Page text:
Is Bush better for beer drinkers?

Terry Jeffrey
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Posted: Sep 29, 2004 12:00 AM

 American beer drinkers might be interested in learning that August A. Busch IV, Budweiser heir and John Kerry supporter, signed a full-page ad for the Democratic National Committee that ran Sept. 23rd in The New York Times.

 I suspect many Bud drinkers may not have seen it.

 The ad did not feature talking frogs, and the Democrats are not broadcasting a TV version during NFL games. It ran opposite the "World Briefing" on page A13 -- not prime space for the beer-drinking demographic.

 Headlined "America Needs New Leadership," the ad, without expressly naming either candidate, argued that President Bush is bad for business and that John Kerry would be better.

 This was a message by and for people who don't drink their beverages from pop-tops.

 Busch IV, president of Anheuser-Busch's domestic beer division, may lead the most iconic American company of anyone who signed the Democrats' ad, but there were about 200 other signatories, including Edgar Bronfman Jr., chairman of Warner Music Group, and Charles K. Gifford, chairman of Bank of America.

 These big business leaders want the party of big government back in power. "We believe that our businesses will flourish when the policies of the United States are good for business," they write. "We believe this will happen -- with new leadership in Washington."

 Their most controversial argument: President Bush's foreign policy is choking their corporate growth.

 "Our disastrous foreign policy has cost us partners, not just in the war on terror, but in the world marketplace," they write. "We need leadership that will restore America's standing in the world community. That will help our nation fight terrorists. It will also strengthen our economy, helping American companies export more products and services to parts of the world that now view us only with suspicion.

 ". . . But in the last four (years) this administration has put in place a disastrous series of policies that have weakened us everywhere," they said.

 The ad carried a disclaimer: "The views expressed herein are those of individual signers and do not necessarily reflect the views of their companies or organizations."

 While aspects of President Bush's foreign policy deserve debate, is the DNC's anti-Bush argument signed by the beer heir persuasive? Has Bush II been bad for Busch IV's business?

 A Sept. 8 press release posted on the company's Web site points to the opposite conclusion. It is headlined: "Anheuser-Busch Expects 11 Percent Earnings Per Share Growth in 2004." The company, according to Standard and Poor's, had Earnings Per Share (EPS) of $1.69 in 2000, President Clinton's last year. This year, its EPS is estimated to hit $2.77 -- a 64 percent jump during Bush's first term.

 Why did the company's earnings grow so much when, according to the ad signed by Busch IV and other pro-Democrat big business leaders, Bush's "disastrous foreign policy has cost us partners . . . in the world marketplace"? In its press release, Anheuser-Busch cites its expansion in the world marketplace as one reason.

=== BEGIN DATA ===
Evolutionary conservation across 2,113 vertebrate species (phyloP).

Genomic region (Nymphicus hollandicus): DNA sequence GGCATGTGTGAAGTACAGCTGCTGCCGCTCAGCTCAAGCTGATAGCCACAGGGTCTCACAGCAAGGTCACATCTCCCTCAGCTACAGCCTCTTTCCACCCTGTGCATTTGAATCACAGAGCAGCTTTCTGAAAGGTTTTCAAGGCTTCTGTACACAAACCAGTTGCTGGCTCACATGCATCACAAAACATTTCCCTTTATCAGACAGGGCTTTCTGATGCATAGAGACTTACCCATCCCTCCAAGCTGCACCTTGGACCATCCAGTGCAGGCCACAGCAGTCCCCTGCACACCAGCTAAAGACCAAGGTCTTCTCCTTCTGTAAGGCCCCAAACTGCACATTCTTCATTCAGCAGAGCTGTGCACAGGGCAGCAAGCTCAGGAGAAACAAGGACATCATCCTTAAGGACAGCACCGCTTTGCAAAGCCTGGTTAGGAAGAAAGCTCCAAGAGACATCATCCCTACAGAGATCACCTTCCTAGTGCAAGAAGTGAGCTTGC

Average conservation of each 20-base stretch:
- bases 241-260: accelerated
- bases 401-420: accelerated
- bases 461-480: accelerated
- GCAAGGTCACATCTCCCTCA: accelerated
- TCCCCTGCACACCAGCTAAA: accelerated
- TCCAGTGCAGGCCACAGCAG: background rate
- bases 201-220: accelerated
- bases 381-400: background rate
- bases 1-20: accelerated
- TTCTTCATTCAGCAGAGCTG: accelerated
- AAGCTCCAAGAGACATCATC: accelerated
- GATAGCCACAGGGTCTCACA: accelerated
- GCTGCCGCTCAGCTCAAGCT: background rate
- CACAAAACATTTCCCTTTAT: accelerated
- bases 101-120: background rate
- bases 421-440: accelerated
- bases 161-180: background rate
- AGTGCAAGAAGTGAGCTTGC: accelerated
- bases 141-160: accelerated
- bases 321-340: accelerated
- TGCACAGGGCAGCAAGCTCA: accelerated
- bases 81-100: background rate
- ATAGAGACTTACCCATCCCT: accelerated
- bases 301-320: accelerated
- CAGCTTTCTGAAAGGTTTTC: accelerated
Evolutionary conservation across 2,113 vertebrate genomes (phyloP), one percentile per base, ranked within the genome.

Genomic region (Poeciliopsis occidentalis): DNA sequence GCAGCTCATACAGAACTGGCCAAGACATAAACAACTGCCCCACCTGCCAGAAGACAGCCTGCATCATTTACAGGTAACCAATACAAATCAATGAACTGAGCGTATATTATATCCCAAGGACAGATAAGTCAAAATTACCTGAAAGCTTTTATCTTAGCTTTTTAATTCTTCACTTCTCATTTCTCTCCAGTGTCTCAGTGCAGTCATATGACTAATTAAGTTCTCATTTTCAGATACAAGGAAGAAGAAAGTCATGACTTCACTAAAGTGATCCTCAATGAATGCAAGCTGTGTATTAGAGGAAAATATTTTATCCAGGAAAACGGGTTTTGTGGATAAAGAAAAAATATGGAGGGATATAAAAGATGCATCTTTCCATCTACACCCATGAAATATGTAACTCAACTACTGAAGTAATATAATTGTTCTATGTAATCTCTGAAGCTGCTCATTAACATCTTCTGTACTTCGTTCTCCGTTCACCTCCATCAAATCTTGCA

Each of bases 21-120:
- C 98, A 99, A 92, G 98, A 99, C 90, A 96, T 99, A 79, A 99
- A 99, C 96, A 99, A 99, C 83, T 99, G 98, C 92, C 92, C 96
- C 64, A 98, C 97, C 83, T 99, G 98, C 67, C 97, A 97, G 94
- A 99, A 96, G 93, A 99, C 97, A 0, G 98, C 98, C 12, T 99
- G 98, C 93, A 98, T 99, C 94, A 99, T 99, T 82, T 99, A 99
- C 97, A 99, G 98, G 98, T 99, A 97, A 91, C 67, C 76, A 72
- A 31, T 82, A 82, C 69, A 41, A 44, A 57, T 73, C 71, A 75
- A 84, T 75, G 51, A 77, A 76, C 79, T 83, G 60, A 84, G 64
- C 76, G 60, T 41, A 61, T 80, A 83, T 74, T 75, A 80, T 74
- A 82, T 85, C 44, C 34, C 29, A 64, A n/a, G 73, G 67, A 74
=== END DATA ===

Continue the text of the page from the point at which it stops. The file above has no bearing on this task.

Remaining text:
The company quotes its chief financial officer, W. Randolph Baker. "Our international beer segment is making a significant contribution to Anheuser-Busch's earnings growth," says Baker, "and we are strategically well positioned for long-term growth with our expanded position in China and our 50 percent ownership of (the Mexican beer company) Modelo."

 Anheuser-Busch has owned its own brewery in China since 1995. But, in the Bush years, it has expanded its Chinese operations by purchasing stakes in Chinese beer companies. "In 2002, Anheuser-Busch formed a strategic alliance with Tsingtao, the leading brewer in China with a 13 percent share. Anheuser-Busch will ultimately gain a 27 percent ownership interest in Tsingtao," said the press release. "In recent months, Anheuser-Busch has acquired ownership of Harbin Brewery Group, China's fourth largest brewer with a 5 percent share in the Chinese beer market."

 Budweiser, it turns out, is becoming a Chinese company as well as an American one. This is reflected in its Olympic sponsorships: It backs both the U.S. and Chinese teams.

 There is a similar mirror in domestic politics: Anheuser-Busch Chairman August Busch III (Busch IV's father), the Associated Press reports, is a "Ranger" who has raised at least $200,000 for President Bush's campaign. Nonetheless, campaign finance data on the Web site of the Center for Responsive Politics indicates that Busch III gave John Kerry $2,000 on April 6, 2004 (not to mention the $2,000 he gave to Bush on Aug. 13, 2003). Busch IV, meanwhile, gave $2,000 to Bush on Aug. 1, 2003, and $2,000 to Kerry on May 26, 2004.

 This points to a cultural divide between international beer makers and their domestic customers: American beer drinkers, I am certain, will support only one presidential candidate.